Study Details Possible Fetal Alcohol Spectrum Disorder Treatment
Two commonly used drugs could be potential treatments for fetal alcohol spectrum disorder, according to a new study that looked at the drugs’ ability to reverse learning and memory deficits associated with the disorder in rats.
“These two treatments can reverse it, so potentially these treatments can be explored for human fetal alcohol spectrum disorder,” said Northwestern University professor Eva Redei, the lead investigator and senior author of the study. “I would really hope, eventually, to treat fetal alcohol spectrum disorder. I hope we can prevent it but that doesn’t seem to be working.”
One in 10 American women reported drinking while pregnant, according to a Centers for Disease Control and Prevention analysis of data collected from 2011-2013. The CDC notes that as many as 2 to 5 percent of U.S. children could be affected by fetal alcohol spectrum disorder.
Symptoms of FASD, which occurs in children whose mothers drink alcohol during pregnancy, can range from mild to severe and include abnormal facial features, short stature, low IQ or intellectual disability, poor memory and learning disabilities.
“I met some children with fetal alcohol spectrum disorder and it really brings home how important it would be to have a treatment,” Redei said. “If we can’t prevent it, at least we can treat it.”
For the study, researchers gave pregnant adult rats a “moderate” dose of alcohol—the equivalent of roughly one to two glasses of wine for a human. Immediately after birth, rat pups were given either thyroxine (a natural thyroid hormone that is decreased in pregnant women who consume alcohol and infants with FASD) or metformin (an insulin-sensitizing drug that lowers blood sugar levels, which is higher in alcoholics).
The newborn pups received the drugs for 10 days, which is roughly equivalent to the third trimester in humans, according to Redei.
“Many times women drink during their first and sometimes second trimester, and then they realize they shouldn’t be doing this and they stop,” she said. “So we thought maybe we could come up with a treatment that could be used [then].”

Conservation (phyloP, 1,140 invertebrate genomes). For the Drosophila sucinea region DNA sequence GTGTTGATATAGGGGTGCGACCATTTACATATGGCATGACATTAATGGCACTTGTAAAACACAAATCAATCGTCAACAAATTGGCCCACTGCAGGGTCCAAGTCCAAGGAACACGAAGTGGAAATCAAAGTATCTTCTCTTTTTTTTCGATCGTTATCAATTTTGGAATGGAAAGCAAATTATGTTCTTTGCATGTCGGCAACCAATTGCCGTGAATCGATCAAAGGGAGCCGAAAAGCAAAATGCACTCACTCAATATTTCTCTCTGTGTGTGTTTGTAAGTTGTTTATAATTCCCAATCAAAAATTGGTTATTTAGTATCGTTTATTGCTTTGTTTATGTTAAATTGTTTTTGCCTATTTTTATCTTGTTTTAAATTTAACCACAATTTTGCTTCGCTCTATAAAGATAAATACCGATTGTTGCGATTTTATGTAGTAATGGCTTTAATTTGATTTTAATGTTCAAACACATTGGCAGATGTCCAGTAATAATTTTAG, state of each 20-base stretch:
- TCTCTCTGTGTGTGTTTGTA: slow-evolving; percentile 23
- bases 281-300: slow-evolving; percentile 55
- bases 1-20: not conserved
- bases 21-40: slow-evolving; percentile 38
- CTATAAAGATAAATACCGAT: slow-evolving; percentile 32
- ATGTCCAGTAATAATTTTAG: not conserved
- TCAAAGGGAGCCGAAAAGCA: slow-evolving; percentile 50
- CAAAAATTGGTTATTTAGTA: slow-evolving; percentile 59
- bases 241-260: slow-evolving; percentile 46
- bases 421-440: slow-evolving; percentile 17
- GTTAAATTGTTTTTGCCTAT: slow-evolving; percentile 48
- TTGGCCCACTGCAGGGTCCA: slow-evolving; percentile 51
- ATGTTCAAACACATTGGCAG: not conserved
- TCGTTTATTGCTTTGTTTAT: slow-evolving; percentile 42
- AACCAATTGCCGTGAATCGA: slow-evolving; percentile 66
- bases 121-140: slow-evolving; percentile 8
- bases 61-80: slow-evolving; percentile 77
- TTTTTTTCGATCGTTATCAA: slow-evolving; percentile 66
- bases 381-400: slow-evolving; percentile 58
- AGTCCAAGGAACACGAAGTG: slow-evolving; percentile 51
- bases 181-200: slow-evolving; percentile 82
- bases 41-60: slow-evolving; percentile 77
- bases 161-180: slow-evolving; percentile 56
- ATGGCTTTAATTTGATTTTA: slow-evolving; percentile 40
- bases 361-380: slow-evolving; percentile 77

When the rat pups matured to adulthood, researchers tested their memory and found both drugs “normalized” their learning and memory. In other words, the drugs reversed the learning and memory deficits caused by fetal alcohol exposure.
“There was no longer a difference between these [rats and] control [rats] with mothers never having alcohol to drink,” Redei said.
Drinking alcohol reduces thyroxine levels and increases glucose in pregnant rats and in humans as well, according to limited human data.
“I met some children with fetal alcohol spectrum disorder and it really brings home how important it would be to have a treatment,” said Eva Redei, lead investigator and senior author of the study.
“These changes are dangerous to the brain development of the fetus and are at least part of the reason for learning and memory deficits of the offspring,” Redei said.
Sufficient levels of thyroid hormones (including thyroxine) are essential for normal brain development, and alcohol use during pregnancy has been reported with significant changes in newborns, according to the study.
Children born with low levels of thyroxine were found to have lower IQ levels and impaired cognition, according to Redei.
Excessive glucose reaching the fetus also has a negative impact on brain development, but scientists do not yet have a deep understanding of why. It also can affect any of the developing organ systems and cause Type 2 diabetes later in life.
While Redei had expected thyroxine would have an effect on pups’ memory and learning, she was surprised that both thyroxine and metformin reversed their learning and memory deficits.
“Metformin was a complete surprise, so we started to think that perhaps, as strange as it is, there may be some common factor that is at play, and in both cases that’s why both of these treatments can normalize or reverse the memory deficit,” Redei said.
As researchers dug deeper, they discovered both drugs normalize genes that control a specific enzyme (DNA methyl transferase 1) that is critical for brain development during the epigenetic process.
Scientists measured this enzyme in the brain’s hippocampus, which is the region of the brain associated with learning and memory, and found it was decreased by alcohol yet increased by thyroxine and metformin, according to Redei.
To test how “critical” of a role this enzyme plays in fetal alcohol spectrum disorders, researchers ran a test. “Immediately after birth, we gave normal rat pups an inhibitor of that enzyme,” Redei said. “Their mothers didn’t have alcohol while pregnant. They were just normal pups and we ended up with adult rats that looked like fetal alcohol spectrum disorder exposed rats.”
When these rats were given metformin, the pups’ memory returned to normal. “Because we reversed that with metformin, the implication of that is clearly during development alcohol affects this enzyme,” Redei said.
Scientists are raising funds to do a clinical study in pregnant women.